In our language we are myaamia - the downstream people. Today you will hear our name pronounced Miami, a derivation of our traditional name. The United States government recognizes us as a Sovereign Nation, the Miami Tribe of Oklahoma. We originate from the Great Lakes region where our homelands lie within the boundaries of the states of Indiana, Ohio, Illinois, lower Michigan and lower Wisconsin.
We were among those Nations exposed to early European contact, first through the Jesuit mission in the late 1600’s, followed soon after by the French and British invasion and struggle for control of the Great Lakes region. In those days we numbered into tens of thousands. The following years of struggle toward the establishment of the United States of America is a history that includes, by necessity, accounts of the efforts of our people to retain their homeland and connection to that landscape. Stories of our Chiefs and War Chiefs, their wisdom, victories and defeats, are all recorded in history. We are known.
The treaty period was devastating, marked by the massive cession of lands required at the Greenville Treaty of 1795. It was the vicious tenacity of the early leaders of this country that lead to President Andrew Jackson signing the Indian Removal Act of 1830, an action that set in motion a chain of events that would alter our place and people forever. The Treaty of 1840 called for the removal of the Miami Tribe to regions beyond the Mississippi. After many attempts to avoid this devastating move, in October of 1846 our ancestors, numbering approximately 500 souls, were herded at gunpoint and forced onto canal boats to begin the long journey down the Erie Canal system from eastern Indiana to the Ohio River. The remaining journey called for the use of steam boats to take our people west, down the Ohio River to the Mississippi, up to the Missouri and across to Westport Landing near Kansas City. From that landing our ancestors made their way south by horseback and wagon to a reserve held for them in the land of the Kaw people, near modern day La Cygne, Kansas. Our people remained in Kansas until the Treaty of 1867 called for their removal again, this time to the Indian Territory, known today as Oklahoma. Upon arrival in the Indian Territory our Nation numbered fewer than 100 adults.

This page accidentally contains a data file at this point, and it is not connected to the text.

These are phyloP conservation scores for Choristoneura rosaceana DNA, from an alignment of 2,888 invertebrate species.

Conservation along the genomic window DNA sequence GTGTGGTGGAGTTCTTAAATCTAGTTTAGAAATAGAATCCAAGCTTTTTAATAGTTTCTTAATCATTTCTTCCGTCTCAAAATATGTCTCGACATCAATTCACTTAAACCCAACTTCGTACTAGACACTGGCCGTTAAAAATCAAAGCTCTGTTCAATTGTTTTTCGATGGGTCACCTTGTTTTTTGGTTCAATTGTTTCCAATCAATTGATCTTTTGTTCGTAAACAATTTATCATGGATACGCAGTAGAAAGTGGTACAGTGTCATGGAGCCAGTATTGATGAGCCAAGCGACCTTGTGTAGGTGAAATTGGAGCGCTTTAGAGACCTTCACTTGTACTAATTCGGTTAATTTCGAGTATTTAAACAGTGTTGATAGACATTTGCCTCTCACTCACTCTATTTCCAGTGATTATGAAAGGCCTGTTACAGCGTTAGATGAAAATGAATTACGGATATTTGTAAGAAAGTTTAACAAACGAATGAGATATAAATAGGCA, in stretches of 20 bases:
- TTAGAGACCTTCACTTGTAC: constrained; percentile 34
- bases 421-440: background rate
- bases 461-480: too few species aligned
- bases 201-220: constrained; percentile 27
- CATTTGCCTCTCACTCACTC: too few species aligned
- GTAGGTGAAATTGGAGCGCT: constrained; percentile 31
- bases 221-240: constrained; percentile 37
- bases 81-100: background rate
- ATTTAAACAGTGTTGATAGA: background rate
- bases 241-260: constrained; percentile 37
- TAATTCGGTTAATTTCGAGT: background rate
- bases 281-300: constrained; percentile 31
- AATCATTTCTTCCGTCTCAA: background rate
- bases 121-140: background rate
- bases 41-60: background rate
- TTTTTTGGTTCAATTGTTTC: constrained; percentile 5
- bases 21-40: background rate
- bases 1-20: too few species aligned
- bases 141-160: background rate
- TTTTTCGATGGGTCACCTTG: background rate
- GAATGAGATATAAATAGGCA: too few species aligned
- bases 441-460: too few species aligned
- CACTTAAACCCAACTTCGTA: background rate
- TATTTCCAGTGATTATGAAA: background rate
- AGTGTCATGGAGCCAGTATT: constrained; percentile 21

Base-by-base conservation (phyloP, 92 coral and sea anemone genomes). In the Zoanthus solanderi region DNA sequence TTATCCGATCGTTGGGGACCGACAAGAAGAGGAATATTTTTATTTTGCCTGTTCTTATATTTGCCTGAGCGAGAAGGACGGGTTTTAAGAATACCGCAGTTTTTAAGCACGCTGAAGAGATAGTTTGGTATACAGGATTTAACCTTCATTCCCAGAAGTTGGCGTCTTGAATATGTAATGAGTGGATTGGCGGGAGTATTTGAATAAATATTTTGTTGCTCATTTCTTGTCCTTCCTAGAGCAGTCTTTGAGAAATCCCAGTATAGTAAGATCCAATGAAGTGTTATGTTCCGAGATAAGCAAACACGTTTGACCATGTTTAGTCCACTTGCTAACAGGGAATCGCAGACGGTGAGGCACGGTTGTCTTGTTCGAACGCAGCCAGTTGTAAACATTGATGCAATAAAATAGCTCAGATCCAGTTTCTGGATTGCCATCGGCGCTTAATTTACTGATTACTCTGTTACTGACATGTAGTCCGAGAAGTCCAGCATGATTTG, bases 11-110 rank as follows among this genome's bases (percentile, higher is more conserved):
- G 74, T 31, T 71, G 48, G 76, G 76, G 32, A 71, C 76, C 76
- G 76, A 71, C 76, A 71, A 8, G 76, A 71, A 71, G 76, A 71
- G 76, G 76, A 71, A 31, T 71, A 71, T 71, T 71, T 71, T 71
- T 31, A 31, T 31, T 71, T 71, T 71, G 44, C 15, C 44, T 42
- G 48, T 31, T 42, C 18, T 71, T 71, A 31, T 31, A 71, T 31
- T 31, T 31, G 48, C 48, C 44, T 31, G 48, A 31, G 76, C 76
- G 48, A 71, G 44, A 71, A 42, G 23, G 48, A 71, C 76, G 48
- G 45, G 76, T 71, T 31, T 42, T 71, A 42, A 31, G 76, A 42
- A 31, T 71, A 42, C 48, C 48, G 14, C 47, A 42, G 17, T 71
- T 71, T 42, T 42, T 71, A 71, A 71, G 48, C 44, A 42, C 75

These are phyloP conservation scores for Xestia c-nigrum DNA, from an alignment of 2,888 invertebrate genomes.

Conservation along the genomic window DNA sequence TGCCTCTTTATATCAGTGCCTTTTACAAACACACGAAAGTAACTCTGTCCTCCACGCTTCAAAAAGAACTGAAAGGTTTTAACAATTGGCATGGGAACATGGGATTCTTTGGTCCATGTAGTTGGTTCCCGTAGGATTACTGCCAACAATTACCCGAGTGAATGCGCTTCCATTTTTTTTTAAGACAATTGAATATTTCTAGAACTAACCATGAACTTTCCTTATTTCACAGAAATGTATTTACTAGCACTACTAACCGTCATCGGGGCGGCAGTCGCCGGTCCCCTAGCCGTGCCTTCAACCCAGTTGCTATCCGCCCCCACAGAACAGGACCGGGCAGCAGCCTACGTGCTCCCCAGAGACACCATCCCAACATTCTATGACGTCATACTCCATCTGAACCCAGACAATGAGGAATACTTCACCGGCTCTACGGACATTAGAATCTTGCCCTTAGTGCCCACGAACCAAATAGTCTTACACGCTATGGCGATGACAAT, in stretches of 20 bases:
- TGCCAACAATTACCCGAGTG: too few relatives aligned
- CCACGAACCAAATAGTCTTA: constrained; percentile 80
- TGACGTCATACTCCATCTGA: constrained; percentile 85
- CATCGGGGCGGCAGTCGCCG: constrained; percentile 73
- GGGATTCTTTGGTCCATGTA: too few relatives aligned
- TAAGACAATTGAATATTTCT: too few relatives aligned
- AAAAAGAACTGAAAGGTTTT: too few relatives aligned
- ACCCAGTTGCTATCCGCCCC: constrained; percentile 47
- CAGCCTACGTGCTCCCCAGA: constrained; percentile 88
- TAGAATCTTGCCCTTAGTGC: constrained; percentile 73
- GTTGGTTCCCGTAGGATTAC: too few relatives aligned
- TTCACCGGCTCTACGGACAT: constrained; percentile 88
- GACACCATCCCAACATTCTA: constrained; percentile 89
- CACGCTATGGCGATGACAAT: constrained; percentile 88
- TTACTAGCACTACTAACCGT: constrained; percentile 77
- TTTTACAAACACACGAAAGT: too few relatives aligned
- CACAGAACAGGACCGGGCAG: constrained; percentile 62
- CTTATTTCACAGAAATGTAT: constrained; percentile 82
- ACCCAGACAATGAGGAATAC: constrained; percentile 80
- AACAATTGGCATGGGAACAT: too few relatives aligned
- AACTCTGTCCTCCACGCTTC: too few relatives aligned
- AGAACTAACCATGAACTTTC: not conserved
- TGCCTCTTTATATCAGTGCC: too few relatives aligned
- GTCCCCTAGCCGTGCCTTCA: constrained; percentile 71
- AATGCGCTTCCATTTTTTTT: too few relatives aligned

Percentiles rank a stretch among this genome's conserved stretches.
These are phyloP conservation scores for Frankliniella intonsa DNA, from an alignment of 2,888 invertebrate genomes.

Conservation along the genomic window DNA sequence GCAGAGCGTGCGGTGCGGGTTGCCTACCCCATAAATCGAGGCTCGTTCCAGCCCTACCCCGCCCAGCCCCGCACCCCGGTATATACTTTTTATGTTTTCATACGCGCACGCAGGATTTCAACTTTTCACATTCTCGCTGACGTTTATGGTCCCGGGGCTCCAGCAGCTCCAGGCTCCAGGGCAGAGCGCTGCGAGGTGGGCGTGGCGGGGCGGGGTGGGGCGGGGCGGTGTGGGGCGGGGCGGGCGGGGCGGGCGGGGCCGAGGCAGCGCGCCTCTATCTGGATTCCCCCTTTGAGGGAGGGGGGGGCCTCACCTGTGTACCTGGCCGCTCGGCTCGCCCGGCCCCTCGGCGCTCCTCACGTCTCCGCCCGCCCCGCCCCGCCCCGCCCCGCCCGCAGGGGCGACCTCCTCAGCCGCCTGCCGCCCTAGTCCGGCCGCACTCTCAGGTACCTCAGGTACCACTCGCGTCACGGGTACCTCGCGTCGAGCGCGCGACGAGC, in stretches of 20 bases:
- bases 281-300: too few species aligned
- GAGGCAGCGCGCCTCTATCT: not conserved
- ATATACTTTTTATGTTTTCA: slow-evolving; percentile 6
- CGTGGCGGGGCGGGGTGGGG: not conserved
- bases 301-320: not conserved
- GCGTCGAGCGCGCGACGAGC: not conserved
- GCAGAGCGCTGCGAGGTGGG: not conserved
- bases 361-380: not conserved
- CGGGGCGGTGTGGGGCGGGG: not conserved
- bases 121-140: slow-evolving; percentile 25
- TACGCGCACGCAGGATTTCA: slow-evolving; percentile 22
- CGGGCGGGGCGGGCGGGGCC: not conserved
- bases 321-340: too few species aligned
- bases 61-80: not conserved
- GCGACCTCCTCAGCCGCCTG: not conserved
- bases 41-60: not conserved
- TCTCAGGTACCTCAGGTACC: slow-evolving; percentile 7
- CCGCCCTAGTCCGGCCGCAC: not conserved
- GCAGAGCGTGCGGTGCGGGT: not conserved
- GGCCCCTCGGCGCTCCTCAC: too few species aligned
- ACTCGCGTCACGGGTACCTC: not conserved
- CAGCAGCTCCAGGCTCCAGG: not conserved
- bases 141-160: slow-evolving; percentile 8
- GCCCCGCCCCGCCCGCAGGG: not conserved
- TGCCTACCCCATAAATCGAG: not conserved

Following the Oklahoma Indian Welfare Act of 1936 our first Tribal Constitution was adopted in 1939 and officially recognized us as the Miami Tribe of Oklahoma. Since that constitution our Nation has been governed by an elected leadership consisting of a Chief, Second Chief, Secretary-Treasurer, and two Councilpersons; known collectively as the Tribal Business Committee. These leaders follow in the footsteps of those before them in the constant struggle to retain our sovereignty and demand our right to self-determination through our status as a self-governing Nation.
The Miami Tribe of Oklahoma has shown by action our absolute determination to perpetuate our cultural identity and to re-establish a land base for myaamia citizens. With the establishment of the Cultural Resources Office, and its immediate ally, the Natural Resources Office, the Miami Tribe took responsibility for the status of our resources. The Cultural Resources Office, in full knowledge of the devastating effects of the many assimilation tactics forced on our people over the past 150 years, recognizes that our heritage language, and with it our cultural knowledge, must be restored to the people so that our identity as myaamia will live on. The Natural Resources Office is responsible to work with the Nation’s growing land-base ensuring that Tribal lands are used in culturally appropriate ways. Among these are assisting in the return of myaamia people to the landscape for cultural education and traditional activities, as well as using specially targeted areas for growing organic crops to support the health of our people.